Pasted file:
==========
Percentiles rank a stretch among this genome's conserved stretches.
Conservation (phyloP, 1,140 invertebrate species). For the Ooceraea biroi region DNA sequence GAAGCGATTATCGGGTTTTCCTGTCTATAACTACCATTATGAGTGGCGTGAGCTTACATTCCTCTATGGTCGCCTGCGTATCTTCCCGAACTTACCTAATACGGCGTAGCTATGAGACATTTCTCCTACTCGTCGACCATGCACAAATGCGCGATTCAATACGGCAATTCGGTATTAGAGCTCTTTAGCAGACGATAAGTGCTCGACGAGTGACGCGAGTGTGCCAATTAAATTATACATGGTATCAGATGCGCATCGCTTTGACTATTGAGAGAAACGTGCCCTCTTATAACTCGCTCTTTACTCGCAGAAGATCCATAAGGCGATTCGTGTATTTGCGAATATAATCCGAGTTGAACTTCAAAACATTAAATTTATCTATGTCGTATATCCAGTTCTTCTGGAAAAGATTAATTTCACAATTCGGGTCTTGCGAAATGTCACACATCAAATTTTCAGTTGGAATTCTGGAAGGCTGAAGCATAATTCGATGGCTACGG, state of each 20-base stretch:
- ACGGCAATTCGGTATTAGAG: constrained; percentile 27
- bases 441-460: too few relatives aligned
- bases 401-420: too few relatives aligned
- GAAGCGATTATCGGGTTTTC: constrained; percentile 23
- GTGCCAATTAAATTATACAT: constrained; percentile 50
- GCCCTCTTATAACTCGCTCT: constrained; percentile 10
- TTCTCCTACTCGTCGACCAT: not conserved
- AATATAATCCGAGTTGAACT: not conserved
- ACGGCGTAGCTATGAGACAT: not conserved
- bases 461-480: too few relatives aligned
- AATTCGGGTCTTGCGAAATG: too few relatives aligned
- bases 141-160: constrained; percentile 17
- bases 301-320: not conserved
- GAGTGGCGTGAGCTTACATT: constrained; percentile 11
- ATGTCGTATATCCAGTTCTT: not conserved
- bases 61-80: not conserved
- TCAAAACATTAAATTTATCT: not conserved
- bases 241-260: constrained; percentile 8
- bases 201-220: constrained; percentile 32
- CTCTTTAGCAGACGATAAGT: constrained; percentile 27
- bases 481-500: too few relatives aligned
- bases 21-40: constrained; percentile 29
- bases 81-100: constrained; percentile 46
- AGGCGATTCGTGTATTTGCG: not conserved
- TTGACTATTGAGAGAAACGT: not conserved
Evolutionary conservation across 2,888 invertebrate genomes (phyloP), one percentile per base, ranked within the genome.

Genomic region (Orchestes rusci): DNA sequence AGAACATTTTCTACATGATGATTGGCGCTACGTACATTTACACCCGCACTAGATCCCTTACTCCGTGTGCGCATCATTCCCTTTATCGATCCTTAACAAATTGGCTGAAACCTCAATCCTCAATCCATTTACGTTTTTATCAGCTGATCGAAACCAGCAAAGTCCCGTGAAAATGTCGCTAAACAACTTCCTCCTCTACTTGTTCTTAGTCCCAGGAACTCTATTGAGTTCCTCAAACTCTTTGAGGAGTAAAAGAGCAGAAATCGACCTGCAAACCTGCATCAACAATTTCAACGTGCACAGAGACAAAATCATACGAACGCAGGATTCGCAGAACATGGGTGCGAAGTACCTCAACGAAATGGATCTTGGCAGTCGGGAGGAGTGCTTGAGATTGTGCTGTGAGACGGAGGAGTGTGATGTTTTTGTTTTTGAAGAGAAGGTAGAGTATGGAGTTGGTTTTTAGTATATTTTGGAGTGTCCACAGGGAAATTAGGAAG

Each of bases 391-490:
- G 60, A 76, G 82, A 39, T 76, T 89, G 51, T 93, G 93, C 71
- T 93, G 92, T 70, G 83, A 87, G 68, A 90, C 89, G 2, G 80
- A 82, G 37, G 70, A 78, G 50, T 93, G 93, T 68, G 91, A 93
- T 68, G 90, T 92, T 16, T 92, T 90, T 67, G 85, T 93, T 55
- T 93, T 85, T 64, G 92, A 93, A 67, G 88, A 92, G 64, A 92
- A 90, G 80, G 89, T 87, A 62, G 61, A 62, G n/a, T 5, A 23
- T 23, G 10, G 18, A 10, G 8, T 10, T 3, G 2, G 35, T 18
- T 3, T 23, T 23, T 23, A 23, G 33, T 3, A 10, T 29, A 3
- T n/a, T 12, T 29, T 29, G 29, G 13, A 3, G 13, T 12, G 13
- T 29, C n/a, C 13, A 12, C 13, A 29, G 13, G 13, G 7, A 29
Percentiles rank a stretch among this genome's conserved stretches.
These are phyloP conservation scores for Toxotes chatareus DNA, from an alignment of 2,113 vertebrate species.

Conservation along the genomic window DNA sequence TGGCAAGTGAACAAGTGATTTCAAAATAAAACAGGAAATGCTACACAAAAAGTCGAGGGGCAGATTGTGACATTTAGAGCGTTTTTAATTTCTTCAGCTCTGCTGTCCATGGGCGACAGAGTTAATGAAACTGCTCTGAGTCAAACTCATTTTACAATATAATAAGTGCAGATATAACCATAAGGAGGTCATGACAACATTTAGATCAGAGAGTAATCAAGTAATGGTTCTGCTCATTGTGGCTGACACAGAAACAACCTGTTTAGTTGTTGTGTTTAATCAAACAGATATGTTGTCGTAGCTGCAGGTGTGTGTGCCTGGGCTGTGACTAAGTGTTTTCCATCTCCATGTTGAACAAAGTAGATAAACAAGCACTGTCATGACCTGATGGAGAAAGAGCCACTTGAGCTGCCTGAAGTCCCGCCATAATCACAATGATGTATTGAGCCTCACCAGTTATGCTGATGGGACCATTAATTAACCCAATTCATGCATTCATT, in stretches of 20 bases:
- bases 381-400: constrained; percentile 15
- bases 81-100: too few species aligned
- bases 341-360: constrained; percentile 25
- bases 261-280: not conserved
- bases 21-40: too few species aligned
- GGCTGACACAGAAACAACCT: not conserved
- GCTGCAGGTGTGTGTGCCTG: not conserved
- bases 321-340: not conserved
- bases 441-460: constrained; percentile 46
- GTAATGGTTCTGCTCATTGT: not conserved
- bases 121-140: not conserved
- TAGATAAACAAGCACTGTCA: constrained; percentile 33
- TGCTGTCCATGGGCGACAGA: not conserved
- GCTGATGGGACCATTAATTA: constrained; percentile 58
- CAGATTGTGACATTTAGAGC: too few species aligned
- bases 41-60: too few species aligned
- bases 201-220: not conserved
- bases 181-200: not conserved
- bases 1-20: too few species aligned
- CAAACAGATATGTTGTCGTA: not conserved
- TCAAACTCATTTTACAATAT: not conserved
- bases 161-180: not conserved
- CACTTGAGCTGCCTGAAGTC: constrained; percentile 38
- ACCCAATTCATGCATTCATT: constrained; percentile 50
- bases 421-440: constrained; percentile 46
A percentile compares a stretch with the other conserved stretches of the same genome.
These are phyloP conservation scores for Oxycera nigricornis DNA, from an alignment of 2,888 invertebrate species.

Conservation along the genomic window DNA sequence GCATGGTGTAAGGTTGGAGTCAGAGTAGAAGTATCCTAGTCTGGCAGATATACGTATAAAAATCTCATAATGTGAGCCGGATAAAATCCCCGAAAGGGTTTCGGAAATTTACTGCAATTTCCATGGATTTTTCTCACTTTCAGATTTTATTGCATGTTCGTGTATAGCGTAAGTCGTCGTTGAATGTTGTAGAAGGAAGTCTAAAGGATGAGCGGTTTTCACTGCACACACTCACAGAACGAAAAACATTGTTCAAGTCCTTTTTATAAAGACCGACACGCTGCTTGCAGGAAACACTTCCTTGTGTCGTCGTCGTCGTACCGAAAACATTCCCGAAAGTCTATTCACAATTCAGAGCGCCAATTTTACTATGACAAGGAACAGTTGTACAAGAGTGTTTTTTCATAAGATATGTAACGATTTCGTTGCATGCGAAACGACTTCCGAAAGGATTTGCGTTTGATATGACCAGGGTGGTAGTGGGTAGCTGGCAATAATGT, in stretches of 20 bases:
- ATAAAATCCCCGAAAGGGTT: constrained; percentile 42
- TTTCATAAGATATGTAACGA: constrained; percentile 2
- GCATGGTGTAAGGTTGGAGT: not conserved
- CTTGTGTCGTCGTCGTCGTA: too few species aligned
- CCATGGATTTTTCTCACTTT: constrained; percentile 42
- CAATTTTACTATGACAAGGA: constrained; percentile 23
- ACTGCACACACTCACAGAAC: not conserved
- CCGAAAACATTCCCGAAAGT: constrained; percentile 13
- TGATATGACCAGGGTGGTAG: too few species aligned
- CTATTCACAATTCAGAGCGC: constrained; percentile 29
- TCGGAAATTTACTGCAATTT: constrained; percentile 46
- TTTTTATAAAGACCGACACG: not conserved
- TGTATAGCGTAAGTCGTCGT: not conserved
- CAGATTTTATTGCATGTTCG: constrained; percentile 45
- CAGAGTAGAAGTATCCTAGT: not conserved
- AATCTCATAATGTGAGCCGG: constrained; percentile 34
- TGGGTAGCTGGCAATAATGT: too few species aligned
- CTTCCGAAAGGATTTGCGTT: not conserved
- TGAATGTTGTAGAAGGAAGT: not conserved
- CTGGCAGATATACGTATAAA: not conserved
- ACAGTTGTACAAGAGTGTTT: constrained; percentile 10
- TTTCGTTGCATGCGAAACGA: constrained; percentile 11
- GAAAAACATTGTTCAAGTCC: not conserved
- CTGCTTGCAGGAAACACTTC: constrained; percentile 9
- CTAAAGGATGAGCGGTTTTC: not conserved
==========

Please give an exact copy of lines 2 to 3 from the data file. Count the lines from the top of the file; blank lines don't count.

Conservation (phyloP, 1,140 invertebrate species). For the Ooceraea biroi region DNA sequence GAAGCGATTATCGGGTTTTCCTGTCTATAACTACCATTATGAGTGGCGTGAGCTTACATTCCTCTATGGTCGCCTGCGTATCTTCCCGAACTTACCTAATACGGCGTAGCTATGAGACATTTCTCCTACTCGTCGACCATGCACAAATGCGCGATTCAATACGGCAATTCGGTATTAGAGCTCTTTAGCAGACGATAAGTGCTCGACGAGTGACGCGAGTGTGCCAATTAAATTATACATGGTATCAGATGCGCATCGCTTTGACTATTGAGAGAAACGTGCCCTCTTATAACTCGCTCTTTACTCGCAGAAGATCCATAAGGCGATTCGTGTATTTGCGAATATAATCCGAGTTGAACTTCAAAACATTAAATTTATCTATGTCGTATATCCAGTTCTTCTGGAAAAGATTAATTTCACAATTCGGGTCTTGCGAAATGTCACACATCAAATTTTCAGTTGGAATTCTGGAAGGCTGAAGCATAATTCGATGGCTACGG, state of each 20-base stretch:
- ACGGCAATTCGGTATTAGAG: constrained; percentile 27